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Cell. 2017 Mar 23;169(1):72-84.e13. doi: 10.1016/j.cell.2017.03.007.

Human Epistatic Interaction Controls IL7R Splicing and Increases Multiple Sclerosis Risk.

Author information

1
Department of Molecular Genetics and Microbiology, Duke University Medical Center, Durham, NC 27710, USA; Center for RNA Biology, Duke University, Durham, NC 27710, USA; Department of Biochemistry and Molecular Biology, University of Texas Medical Branch, Galveston, TX 77555, USA.
2
Department of Epidemiology and Biostatistics, School of Medicine, Case Western Reserve University, Cleveland, OH 44106, USA.
3
Center for RNA Biology, Duke University, Durham, NC 27710, USA.
4
Department of Biochemistry and Molecular Biology, University of Texas Medical Branch, Galveston, TX 77555, USA.
5
Department of Molecular Genetics and Microbiology, Duke University Medical Center, Durham, NC 27710, USA.
6
Department of Immunology, Duke University Durham, NC 27710, USA; Department of Surgery, Duke University Durham, NC 27710, USA.
7
Duke Molecular Physiology Institute, Duke University, Durham, NC 27701, USA.
8
Department of Molecular Genetics and Microbiology, Duke University Medical Center, Durham, NC 27710, USA; Department of Immunology, Duke University Durham, NC 27710, USA; Department of Surgery, Duke University Durham, NC 27710, USA.
9
Department of Molecular Genetics and Microbiology, Duke University Medical Center, Durham, NC 27710, USA; Department of Medicine, Duke University Medical Center; Durham, NC 27710, USA.
10
Division of Epidemiology, School of Public Health, University of California Berkeley, Berkeley, CA 94720, USA.
11
Duke Molecular Physiology Institute, Duke University, Durham, NC 27701, USA; Department of Neurology, Duke University Medical Center, Durham, NC 27710, USA. Electronic address: simon.gregory@duke.edu.
12
Department of Molecular Genetics and Microbiology, Duke University Medical Center, Durham, NC 27710, USA; Center for RNA Biology, Duke University, Durham, NC 27710, USA; Department of Biochemistry and Molecular Biology, University of Texas Medical Branch, Galveston, TX 77555, USA. Electronic address: maragarc@utmb.edu.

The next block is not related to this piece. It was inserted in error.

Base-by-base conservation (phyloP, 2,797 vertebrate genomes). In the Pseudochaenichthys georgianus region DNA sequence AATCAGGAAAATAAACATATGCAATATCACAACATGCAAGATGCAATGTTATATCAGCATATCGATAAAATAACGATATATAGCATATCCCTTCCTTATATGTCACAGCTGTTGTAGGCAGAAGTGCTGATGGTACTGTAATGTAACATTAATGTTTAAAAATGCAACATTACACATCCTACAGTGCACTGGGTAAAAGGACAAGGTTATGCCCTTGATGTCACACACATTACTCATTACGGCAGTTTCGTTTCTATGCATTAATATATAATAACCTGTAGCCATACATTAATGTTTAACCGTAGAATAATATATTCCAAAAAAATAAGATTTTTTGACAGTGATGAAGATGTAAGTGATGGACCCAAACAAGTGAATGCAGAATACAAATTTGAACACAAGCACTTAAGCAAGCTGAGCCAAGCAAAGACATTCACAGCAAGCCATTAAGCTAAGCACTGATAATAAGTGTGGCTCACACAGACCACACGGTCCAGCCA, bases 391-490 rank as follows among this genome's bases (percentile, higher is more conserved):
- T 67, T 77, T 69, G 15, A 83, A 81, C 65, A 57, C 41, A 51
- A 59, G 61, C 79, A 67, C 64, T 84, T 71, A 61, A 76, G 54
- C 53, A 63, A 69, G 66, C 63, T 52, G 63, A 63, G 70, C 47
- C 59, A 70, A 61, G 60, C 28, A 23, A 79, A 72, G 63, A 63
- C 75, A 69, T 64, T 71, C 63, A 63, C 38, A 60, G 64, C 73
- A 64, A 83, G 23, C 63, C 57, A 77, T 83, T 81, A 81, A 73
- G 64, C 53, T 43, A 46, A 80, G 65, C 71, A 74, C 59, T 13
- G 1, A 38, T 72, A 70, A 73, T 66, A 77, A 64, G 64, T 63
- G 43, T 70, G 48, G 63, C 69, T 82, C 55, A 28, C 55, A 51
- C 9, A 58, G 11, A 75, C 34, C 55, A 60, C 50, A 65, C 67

Abstract

Multiple sclerosis (MS) is an autoimmune disorder where T cells attack neurons in the central nervous system (CNS) leading to demyelination and neurological deficits. A driver of increased MS risk is the soluble form of the interleukin-7 receptor alpha chain gene (sIL7R) produced by alternative splicing of IL7R exon 6. Here, we identified the RNA helicase DDX39B as a potent activator of this exon and consequently a repressor of sIL7R, and we found strong genetic association of DDX39B with MS risk. Indeed, we showed that a genetic variant in the 5' UTR of DDX39B reduces translation of DDX39B mRNAs and increases MS risk. Importantly, this DDX39B variant showed strong genetic and functional epistasis with allelic variants in IL7R exon 6. This study establishes the occurrence of biological epistasis in humans and provides mechanistic insight into the regulation of IL7R exon 6 splicing and its impact on MS risk.

KEYWORDS:

DDX39B; IL7R; alternative splicing; autoimmune disorders; epistasis; genetic association; multiple sclerosis

PMID:
28340352
PMCID:
PMC5456452
DOI:
10.1016/j.cell.2017.03.007
[Indexed for MEDLINE]
Free PMC Article

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